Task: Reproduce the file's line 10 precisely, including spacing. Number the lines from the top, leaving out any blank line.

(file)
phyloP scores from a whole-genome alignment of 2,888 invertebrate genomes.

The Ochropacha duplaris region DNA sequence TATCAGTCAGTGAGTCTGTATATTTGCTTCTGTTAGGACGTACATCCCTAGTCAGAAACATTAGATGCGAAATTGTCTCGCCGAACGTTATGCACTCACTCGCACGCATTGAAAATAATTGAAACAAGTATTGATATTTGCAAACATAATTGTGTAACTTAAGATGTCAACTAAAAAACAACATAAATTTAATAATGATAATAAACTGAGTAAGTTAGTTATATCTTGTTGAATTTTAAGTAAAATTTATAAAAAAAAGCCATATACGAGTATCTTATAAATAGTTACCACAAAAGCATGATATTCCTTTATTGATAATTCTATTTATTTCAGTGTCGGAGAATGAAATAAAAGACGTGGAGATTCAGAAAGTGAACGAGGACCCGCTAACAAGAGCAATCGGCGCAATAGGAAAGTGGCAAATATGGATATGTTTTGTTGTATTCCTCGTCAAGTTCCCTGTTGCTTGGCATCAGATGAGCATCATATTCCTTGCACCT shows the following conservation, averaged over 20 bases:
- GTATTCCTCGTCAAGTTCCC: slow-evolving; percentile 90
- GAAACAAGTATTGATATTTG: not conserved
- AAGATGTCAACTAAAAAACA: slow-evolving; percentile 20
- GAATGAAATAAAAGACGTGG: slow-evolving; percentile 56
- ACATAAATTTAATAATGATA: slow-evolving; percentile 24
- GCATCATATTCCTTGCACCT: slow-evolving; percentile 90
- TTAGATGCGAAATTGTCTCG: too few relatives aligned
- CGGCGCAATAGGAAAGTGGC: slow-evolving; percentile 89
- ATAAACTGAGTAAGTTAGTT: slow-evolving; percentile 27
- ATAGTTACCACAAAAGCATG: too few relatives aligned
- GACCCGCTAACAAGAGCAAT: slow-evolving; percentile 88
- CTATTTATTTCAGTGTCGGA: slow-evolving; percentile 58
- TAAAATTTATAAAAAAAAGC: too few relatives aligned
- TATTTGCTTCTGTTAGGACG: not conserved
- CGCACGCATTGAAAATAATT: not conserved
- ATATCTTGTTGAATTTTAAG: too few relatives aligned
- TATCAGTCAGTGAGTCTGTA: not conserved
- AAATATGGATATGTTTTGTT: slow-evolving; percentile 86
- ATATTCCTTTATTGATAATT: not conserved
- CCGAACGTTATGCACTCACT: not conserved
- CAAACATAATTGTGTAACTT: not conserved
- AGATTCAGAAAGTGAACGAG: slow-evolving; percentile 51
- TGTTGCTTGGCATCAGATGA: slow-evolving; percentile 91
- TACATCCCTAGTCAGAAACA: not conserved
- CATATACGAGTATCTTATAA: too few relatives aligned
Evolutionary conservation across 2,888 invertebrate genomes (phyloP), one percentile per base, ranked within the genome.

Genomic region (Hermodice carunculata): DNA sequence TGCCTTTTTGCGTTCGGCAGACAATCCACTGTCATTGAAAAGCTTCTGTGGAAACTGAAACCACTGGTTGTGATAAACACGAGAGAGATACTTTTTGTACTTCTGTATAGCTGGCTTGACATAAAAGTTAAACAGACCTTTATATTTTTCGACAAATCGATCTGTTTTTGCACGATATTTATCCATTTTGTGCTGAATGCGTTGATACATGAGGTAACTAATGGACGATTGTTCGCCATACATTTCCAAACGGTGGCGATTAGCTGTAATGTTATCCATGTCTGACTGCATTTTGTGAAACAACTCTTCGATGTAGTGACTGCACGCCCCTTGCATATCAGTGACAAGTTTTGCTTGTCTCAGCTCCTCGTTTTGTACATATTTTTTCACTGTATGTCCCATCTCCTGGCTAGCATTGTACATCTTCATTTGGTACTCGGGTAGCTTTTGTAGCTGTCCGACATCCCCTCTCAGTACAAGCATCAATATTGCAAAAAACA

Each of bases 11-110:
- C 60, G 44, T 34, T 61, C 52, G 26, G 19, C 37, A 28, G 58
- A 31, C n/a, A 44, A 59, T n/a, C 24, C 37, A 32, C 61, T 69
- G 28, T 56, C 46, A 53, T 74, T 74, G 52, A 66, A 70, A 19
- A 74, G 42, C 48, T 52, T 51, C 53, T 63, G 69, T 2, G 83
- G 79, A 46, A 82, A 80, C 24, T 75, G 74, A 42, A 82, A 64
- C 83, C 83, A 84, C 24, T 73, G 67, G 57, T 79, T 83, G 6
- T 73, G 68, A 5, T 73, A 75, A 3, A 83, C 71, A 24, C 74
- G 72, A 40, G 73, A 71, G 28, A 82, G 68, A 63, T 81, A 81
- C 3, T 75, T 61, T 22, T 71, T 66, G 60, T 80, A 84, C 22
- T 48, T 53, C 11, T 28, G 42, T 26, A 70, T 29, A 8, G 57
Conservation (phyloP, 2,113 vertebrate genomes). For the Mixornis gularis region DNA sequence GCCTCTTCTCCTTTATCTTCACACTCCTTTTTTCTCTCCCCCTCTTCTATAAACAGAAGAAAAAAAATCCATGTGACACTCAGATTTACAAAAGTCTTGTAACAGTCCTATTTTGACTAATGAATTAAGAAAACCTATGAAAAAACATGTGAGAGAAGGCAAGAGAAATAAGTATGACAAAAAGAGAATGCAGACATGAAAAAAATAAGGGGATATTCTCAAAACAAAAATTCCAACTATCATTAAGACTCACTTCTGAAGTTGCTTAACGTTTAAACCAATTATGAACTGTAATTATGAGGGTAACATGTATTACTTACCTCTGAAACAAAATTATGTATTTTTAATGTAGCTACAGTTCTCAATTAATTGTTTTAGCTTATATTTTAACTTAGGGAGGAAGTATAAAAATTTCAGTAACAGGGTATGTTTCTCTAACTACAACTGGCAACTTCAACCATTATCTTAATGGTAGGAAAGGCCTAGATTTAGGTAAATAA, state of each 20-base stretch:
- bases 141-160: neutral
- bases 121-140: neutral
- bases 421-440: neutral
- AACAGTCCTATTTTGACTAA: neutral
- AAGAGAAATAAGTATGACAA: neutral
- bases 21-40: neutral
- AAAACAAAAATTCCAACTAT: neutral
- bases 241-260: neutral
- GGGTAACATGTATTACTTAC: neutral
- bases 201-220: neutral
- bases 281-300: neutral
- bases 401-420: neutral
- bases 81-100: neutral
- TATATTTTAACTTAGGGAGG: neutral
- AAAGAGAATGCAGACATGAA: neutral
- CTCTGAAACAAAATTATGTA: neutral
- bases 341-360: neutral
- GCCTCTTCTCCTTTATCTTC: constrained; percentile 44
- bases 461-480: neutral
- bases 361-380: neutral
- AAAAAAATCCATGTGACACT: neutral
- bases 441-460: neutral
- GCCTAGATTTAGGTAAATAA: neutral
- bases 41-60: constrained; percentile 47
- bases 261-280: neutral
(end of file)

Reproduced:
- CGGCGCAATAGGAAAGTGGC: slow-evolving; percentile 89